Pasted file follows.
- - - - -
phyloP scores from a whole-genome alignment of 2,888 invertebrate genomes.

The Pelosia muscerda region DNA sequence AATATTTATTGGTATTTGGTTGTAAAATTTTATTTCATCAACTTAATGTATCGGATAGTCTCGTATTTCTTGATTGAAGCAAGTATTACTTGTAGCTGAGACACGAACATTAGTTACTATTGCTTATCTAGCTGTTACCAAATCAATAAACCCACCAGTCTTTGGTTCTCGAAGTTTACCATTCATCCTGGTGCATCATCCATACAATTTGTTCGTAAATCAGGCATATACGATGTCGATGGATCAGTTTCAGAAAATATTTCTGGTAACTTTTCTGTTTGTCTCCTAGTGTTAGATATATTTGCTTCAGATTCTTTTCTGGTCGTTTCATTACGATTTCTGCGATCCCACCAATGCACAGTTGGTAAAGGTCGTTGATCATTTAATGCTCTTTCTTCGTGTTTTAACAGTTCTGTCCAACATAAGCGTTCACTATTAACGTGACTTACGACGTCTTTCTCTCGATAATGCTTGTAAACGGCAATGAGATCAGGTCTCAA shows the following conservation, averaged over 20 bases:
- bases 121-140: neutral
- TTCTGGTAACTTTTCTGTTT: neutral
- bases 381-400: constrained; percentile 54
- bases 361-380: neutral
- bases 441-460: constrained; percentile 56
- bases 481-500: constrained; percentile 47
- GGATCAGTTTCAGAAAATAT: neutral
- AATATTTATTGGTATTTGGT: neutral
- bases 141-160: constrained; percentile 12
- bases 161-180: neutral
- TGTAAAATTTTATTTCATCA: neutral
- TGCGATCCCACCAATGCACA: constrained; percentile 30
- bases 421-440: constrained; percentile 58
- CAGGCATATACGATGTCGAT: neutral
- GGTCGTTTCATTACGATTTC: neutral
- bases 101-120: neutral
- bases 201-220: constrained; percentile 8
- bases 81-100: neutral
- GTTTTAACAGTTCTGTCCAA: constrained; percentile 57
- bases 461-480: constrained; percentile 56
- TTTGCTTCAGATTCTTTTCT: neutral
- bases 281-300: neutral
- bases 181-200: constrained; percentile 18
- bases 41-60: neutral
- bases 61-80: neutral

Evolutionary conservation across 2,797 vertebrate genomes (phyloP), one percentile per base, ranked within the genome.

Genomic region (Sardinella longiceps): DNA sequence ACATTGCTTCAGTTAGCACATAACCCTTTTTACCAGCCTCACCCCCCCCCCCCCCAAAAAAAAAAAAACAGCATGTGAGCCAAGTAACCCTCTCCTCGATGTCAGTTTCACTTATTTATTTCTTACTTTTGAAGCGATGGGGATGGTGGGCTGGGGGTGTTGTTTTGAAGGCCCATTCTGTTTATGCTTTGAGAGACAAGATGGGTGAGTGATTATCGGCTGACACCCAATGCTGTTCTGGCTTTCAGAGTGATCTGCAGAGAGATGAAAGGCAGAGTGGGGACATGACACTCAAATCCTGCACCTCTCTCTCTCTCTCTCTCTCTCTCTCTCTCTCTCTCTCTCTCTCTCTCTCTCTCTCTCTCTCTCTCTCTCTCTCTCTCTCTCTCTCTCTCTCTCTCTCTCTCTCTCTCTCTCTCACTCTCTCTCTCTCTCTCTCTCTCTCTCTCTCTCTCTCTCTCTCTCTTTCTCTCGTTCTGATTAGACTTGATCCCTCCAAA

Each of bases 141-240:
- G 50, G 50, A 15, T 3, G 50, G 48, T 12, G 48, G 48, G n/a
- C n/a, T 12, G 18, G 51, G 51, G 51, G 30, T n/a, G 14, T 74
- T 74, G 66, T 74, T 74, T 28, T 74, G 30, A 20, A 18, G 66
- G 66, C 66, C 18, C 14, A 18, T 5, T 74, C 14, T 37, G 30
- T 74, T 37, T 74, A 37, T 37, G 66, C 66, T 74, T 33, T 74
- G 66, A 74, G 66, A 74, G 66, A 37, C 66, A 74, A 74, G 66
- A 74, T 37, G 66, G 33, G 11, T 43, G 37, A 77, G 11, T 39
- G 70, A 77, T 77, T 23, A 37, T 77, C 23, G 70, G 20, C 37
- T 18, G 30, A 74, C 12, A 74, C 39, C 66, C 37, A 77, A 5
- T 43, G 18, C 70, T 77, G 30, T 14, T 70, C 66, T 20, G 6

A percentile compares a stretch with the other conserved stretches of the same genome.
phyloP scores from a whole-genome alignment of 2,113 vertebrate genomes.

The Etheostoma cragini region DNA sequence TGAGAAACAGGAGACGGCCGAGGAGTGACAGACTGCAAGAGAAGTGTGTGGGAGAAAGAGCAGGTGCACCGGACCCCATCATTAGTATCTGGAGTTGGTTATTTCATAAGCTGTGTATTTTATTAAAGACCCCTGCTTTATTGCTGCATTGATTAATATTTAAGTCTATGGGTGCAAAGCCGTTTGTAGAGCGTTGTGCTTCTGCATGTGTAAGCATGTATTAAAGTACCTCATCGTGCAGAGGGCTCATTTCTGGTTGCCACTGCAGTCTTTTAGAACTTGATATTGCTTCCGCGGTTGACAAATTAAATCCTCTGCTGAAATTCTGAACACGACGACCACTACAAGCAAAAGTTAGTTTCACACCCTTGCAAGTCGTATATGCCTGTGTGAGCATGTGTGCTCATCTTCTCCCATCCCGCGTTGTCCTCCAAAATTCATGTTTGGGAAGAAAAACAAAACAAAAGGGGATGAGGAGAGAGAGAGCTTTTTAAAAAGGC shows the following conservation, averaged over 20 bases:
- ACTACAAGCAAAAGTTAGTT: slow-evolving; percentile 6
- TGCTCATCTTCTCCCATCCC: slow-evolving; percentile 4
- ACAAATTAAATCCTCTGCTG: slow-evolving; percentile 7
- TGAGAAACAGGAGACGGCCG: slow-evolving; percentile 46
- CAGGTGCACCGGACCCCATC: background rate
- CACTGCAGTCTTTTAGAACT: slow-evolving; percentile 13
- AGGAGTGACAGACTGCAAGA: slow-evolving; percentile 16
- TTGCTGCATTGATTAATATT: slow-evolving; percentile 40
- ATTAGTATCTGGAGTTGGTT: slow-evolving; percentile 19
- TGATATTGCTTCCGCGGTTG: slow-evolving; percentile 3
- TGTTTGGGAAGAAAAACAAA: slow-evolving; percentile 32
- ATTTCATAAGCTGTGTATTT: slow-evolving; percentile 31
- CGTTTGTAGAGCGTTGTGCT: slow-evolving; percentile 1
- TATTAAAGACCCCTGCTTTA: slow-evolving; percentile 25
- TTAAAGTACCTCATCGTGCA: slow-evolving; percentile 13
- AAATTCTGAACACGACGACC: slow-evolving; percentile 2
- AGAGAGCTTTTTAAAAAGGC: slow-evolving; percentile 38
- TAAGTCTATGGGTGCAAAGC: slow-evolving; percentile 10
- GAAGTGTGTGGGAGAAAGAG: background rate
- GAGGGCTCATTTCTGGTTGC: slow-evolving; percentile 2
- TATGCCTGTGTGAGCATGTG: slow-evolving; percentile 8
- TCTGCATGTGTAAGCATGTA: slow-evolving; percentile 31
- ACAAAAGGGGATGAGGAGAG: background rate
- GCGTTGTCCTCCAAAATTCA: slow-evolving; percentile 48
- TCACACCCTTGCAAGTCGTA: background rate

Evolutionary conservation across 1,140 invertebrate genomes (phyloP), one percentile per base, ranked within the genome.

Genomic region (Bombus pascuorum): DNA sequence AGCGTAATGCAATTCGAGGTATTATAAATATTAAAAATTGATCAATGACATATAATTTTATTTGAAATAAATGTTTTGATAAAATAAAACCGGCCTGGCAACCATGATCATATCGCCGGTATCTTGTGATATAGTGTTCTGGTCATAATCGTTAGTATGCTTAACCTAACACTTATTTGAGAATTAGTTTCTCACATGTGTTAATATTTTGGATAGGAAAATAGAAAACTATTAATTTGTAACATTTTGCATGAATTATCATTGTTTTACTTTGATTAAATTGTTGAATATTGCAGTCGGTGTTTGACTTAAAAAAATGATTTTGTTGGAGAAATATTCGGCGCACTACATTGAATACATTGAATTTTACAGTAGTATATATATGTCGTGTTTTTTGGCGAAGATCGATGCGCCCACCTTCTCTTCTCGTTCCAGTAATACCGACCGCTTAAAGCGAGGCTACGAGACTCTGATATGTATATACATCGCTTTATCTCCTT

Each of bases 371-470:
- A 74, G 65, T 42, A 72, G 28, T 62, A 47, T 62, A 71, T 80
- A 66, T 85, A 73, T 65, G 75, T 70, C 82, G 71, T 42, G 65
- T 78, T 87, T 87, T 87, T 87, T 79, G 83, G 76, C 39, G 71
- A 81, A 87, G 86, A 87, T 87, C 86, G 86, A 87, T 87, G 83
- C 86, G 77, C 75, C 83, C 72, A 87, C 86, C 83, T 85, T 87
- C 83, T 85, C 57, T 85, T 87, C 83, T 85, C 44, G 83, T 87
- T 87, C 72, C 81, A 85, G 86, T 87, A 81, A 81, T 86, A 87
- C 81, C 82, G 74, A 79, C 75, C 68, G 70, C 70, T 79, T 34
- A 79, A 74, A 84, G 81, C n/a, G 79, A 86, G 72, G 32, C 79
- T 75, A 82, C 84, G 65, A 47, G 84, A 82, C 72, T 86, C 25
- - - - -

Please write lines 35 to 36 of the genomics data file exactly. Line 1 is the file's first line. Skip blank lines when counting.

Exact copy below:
- T 74, T 37, T 74, A 37, T 37, G 66, C 66, T 74, T 33, T 74
- G 66, A 74, G 66, A 74, G 66, A 37, C 66, A 74, A 74, G 66